TV personality Simon Cowell described his drip-fed intravenous cocktail of vitamins C, B12 and magnesium as part of his bid to look and feel younger and healthier: “It’s an incredibly warm feeling… You feel all the vitamins going through you. It’s very calming.”. Yep, you read that correctly … he gets a drip-fed intravenous cocktail of vitamins. As explained by Ursula Arens, dietitian, of the British Dietetic Association, “Simon, unless you have a vitamin deficiency, what you eat in food will provide you with the vitamins you need. The absorption of vitamins is very efficient so – apart from people who are very ill or have particular gut problems – nearly all of what you eat is taken up by your body. If you are worried about not getting enough vitamins from food, and cannot change your diet, then vitamin supplements are a simple way to give you reassurance. However, my advice to you Simon, if you need a warm, calming feeling? A nice cup of tea!”
Suzi Quatro, American singer-songwriter told the Daily Mail : “I used to get a lot of sore throats and then one of my sisters told me that all illnesses start in the colon. I started taking a daily colon cleanser powder mixed with fresh juice every morning and it made an enormous difference. I’ve been doing it for 20 years.”. She told the Daily Mail, so it must be true, they would of course check the facts … right? (Hint: the nickname for that paper is the Daily Fail). The Sense about Science folks have Dr Melita Gordon on hand to explain, “As a gastroenterologist, I agree that the colon is very important in some diseases, but it certainly is not the cause of all illnesses Suzi! Sore throats do not come from your colon; they are caused by viruses that come in through your nose and mouth. Taking ‘colon cleansers’ has no beneficial effect on your throat (or on your colon).You have probably been noticing a placebo effect, or an effect from other things you do to avoid throat infections, like avoiding infective contacts or washing your hands.”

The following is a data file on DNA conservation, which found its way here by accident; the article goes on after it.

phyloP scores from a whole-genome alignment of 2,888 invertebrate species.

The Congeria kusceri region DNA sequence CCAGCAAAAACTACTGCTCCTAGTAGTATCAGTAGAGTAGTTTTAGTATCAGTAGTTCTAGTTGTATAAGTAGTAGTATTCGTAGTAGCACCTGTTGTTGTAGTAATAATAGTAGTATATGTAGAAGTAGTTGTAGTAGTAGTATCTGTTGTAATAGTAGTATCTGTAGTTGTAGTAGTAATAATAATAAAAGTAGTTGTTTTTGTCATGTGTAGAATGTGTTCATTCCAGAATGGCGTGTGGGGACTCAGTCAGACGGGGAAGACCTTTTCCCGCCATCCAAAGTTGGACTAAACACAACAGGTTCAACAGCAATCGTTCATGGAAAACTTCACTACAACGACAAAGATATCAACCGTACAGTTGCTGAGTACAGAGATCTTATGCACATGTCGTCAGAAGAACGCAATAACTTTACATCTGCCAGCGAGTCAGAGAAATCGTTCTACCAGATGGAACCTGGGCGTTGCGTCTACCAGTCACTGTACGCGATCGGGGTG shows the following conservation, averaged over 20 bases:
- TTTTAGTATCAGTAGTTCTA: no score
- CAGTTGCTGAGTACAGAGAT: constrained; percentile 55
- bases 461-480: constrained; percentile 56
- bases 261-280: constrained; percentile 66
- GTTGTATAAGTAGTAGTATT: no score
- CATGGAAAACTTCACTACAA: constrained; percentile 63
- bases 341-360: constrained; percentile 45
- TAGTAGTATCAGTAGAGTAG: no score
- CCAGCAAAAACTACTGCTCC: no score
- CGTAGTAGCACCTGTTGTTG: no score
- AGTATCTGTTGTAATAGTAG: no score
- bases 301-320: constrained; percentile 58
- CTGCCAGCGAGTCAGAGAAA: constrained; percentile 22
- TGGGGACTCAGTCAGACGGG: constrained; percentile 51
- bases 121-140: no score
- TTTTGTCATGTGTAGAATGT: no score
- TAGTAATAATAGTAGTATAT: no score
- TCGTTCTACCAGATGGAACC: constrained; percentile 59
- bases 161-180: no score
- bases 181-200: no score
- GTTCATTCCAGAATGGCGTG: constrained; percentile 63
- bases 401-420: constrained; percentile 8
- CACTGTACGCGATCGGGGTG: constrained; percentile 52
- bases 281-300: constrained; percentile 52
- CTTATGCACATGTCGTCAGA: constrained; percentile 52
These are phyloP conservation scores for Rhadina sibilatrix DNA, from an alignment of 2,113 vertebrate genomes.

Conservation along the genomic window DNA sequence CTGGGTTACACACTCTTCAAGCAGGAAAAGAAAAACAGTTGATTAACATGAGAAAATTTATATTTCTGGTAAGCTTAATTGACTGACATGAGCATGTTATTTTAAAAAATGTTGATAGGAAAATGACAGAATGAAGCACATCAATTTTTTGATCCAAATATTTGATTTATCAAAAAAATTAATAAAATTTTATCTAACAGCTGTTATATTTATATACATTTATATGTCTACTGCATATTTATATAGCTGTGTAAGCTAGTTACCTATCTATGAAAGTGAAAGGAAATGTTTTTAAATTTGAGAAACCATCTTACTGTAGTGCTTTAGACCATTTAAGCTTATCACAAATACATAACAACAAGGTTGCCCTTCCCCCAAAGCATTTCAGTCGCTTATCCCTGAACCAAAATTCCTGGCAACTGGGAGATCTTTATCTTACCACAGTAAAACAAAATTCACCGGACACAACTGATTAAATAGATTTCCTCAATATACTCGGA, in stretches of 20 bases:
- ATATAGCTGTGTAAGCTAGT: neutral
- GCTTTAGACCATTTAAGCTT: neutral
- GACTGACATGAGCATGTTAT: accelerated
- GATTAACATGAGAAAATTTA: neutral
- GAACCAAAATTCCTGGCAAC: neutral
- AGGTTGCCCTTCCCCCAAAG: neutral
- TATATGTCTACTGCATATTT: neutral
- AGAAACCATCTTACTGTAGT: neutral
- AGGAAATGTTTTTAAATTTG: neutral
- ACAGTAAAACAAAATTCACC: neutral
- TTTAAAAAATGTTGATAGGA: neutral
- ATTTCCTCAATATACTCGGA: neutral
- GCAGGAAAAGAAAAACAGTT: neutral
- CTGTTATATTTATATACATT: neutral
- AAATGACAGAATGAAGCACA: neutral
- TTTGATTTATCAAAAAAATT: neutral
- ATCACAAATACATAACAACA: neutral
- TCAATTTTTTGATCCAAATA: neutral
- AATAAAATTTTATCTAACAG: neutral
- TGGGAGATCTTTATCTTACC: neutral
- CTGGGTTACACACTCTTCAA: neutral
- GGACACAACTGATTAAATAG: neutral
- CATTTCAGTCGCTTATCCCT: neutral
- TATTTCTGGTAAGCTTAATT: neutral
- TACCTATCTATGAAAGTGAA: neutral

The above are just some examples, all very entertaining, and also very much a warning about how easy it is to fool ourselves with stuff that is simply not true and has no evidence to back it up. The fact that a famous celebrity has set sail on the good ship HMS Crazy is no reason for you to rush off and book a ticket to join them, instead it should be a red flag that triggers your “Potential Bullshit” alarm.
Oh yes, if you need the references for the various quotes from those famous folks, then download the “Sense About Science” leaflet, its all there.
- To find out more about Sense About Science – go here.
- The get a copy of the latest “2011 Celebrities and Science” details, click here to download
- To read about this campaign in the UK’s Guardian – click here
Here is the Video clip where Bill O’Reilly claims that he has no idea what causes tides. It is in the context of a “discussion” about Atheist billboards and is at the 2 min mark into the 5 min clip.